18,134 posts, read 23,037,051 times
Reputation: 35387
I embrace the online world. I find it really convenient. Just today, a Sunday, for instance, I was able to find out how much it would cost to send a package to Canada (granted I have a small scale at home), and even complete the info needed for the customs form, and print everything out myself. I even saved about $1.50 in postage by doing everything online. I then was able to drop it off at a local post office drop box. I didn't have to talk to anybody to do it, and didn't have to stand in line. The lobby was open, so I could drop off my package in a secure location that is temperature controlled. But the office was closed - and unneeded.

Nowadays, I find it really inconvenient to have to stand in line somewhere. I pretty much only do business now in a brick and mortar store if it's something I can't order online (fresh salad mix, milk, etc.) or can't get free shipping.
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Old 06-01-2014, 11:01 PM
Location: VT; previously MD & NJ
2,224 posts, read 1,358,078 times
Reputation: 6420
Originally Posted by Hemlock140 View Post
I never have a problem with reducing the cost of government. I'd never go anyway, I just prefer doing everything online. Hopefully they find someone better than the guys that did the healthcare site and have it running smoothly by the time I need it in 7-8 years.
The social security and medicare websites have been around for years and have steadily improved to the point where they are excellent.
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Old 06-01-2014, 11:22 PM
10,824 posts, read 8,079,355 times
Reputation: 17034
Originally Posted by ansible90 View Post
The social security and medicare websites have been around for years and have steadily improved to the point where they are excellent.
DH and I have been handling our parents' affairs for many years now, and it's undeniably true that the website and phone services for both agencies have dramatically improved, to the point that the idea of losing brick-and-mortar doesn't bother me at all. We've recently (last month) been especially pleased with the medicare phone service.

~sigh~ If only commercial insurance websites and phone service were doing the same rather than rapidly falling into a sinkhole. But that's a topic for another forum.
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Old 06-01-2014, 11:27 PM
Location: VT; previously MD & NJ
2,224 posts, read 1,358,078 times
Reputation: 6420
Originally Posted by in_newengland View Post
Like most older people, I've had internet since around 1997 or so (many had it much sooner) but I still want to speak to a human being in person. I've had bad experiences with SS when talking to them on the phone. If I called the local office I got one answer, if I called the national office I got another answer. Finally I made an appointment and went there in person. I was given plenty of time to explain and they listened and asked questions. It made a huge difference and I don't care if I had to wait 15 minutes for my name to be called (or number or whatever) it was well worth it. There's something to be said for actual face to face human contact.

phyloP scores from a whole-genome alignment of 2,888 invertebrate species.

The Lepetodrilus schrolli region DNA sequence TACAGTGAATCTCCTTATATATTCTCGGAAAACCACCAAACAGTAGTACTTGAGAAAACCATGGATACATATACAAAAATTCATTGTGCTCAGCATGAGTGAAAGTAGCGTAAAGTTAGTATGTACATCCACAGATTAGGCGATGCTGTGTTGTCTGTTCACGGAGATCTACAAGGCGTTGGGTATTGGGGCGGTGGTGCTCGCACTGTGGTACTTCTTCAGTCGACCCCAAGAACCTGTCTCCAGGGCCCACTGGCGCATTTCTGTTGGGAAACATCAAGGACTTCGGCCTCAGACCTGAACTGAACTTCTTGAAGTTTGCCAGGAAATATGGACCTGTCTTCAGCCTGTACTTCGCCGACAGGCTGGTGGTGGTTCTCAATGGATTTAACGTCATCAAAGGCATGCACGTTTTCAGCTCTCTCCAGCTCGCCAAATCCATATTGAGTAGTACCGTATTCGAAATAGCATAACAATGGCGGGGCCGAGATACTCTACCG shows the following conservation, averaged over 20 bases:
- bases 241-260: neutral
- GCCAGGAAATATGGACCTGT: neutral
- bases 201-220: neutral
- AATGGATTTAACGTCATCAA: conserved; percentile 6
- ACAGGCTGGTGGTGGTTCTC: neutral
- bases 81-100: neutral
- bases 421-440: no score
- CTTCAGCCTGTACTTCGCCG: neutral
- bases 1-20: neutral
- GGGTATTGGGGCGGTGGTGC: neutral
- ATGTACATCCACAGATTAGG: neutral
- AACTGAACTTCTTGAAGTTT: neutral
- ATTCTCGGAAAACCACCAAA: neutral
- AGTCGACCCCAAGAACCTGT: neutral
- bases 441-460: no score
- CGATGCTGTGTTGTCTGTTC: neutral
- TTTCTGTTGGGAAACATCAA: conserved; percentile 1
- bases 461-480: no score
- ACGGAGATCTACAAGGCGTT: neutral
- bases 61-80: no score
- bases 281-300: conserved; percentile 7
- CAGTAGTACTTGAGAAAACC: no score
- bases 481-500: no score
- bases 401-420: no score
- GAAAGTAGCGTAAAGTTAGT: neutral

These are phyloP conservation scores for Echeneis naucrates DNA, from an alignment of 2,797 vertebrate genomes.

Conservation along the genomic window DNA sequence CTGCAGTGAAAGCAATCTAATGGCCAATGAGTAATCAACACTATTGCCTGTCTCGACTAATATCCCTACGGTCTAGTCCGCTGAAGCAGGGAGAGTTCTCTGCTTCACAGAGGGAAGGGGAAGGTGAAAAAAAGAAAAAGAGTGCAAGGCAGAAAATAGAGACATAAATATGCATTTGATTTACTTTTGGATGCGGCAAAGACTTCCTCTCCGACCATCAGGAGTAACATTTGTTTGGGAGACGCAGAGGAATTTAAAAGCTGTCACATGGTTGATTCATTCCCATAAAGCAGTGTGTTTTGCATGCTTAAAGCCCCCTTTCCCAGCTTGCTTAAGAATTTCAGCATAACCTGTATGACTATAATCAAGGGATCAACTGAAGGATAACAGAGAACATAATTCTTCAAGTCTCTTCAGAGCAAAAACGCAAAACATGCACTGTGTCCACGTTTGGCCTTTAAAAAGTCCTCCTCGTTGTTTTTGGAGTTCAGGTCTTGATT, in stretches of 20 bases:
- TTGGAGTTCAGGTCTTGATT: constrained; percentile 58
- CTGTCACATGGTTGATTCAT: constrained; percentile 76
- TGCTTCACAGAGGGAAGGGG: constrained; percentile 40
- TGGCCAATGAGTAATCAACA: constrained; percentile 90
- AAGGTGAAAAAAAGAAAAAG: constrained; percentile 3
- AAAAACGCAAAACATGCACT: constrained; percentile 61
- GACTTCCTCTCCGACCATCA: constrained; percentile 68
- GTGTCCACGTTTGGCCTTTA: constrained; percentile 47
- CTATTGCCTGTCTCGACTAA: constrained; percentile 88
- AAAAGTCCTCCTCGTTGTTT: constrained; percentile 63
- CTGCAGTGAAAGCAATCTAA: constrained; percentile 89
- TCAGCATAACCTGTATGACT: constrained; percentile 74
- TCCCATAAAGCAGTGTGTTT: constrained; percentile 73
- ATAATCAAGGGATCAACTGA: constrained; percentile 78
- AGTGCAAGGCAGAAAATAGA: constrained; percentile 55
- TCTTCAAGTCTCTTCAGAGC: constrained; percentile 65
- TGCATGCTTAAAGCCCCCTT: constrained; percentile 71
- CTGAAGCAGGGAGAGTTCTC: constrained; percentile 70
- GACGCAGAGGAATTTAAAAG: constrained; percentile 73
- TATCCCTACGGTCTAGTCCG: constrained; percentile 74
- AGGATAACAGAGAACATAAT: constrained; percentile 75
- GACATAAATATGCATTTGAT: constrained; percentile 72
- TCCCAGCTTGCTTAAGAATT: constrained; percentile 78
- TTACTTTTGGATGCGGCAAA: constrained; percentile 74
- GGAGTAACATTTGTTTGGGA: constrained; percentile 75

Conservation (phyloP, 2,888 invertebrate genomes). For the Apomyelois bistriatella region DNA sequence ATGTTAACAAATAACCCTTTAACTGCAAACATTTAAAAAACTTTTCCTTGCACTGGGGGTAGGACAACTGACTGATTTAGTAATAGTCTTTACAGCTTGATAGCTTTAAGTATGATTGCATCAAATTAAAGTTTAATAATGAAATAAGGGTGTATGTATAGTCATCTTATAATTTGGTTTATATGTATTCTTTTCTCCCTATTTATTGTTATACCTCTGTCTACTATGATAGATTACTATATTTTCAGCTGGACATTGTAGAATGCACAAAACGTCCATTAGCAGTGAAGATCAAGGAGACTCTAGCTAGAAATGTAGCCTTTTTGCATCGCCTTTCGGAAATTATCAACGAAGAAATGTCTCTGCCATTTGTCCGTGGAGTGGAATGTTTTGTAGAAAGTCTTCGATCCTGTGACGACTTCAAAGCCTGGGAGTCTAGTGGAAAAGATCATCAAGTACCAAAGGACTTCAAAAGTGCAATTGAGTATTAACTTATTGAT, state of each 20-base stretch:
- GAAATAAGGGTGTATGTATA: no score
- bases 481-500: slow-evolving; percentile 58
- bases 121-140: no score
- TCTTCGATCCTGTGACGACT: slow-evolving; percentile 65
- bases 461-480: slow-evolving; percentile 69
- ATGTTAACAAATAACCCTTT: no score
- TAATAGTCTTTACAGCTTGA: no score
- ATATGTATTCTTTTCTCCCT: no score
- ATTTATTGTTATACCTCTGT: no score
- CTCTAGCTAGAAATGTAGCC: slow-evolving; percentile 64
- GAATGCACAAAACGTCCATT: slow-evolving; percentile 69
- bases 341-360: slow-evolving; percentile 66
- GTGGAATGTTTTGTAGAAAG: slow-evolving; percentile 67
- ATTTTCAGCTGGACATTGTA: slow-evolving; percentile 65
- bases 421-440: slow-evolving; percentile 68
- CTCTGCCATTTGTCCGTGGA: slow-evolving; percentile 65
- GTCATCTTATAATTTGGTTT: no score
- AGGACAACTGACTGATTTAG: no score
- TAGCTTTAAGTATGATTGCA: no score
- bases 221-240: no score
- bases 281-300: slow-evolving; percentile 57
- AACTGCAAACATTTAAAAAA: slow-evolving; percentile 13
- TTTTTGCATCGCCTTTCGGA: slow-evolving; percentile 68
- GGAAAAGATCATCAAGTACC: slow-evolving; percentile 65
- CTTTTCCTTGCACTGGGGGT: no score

Originally Posted by Yakscsd View Post
Well then you better learn to adapt. The whole point of this post was that the SS offices are going away. It doesn't really matter to me if they do or don't as i prefer online contact. But those like yourself who prefer face to face contact will need to adapt.
The plan is for 2025!!!! An "older person" in today's world is not going to be applying for social security in 2025, thus no need to adapt. The 2025 retirees will be the tail end of the baby boomer generation. They do everything online now and have been doing so for many years... and they don't need cable, satellite or dsl, just their smartphones. I suspect face-to-face contact will still be available in 2025, it just might be by Skype or similar, and not physically face-to-face.
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Old 06-01-2014, 11:33 PM
Location: VT; previously MD & NJ
2,224 posts, read 1,358,078 times
Reputation: 6420
Originally Posted by Travelassie View Post
With that thought in mind, IMO they should also reduce the number of IRS employees.
They already have reduced staff... congress cut their budget with the sequester, remember? But IRS does have a very comprehensive and searchable web site. Much of the info is actually written in plain English.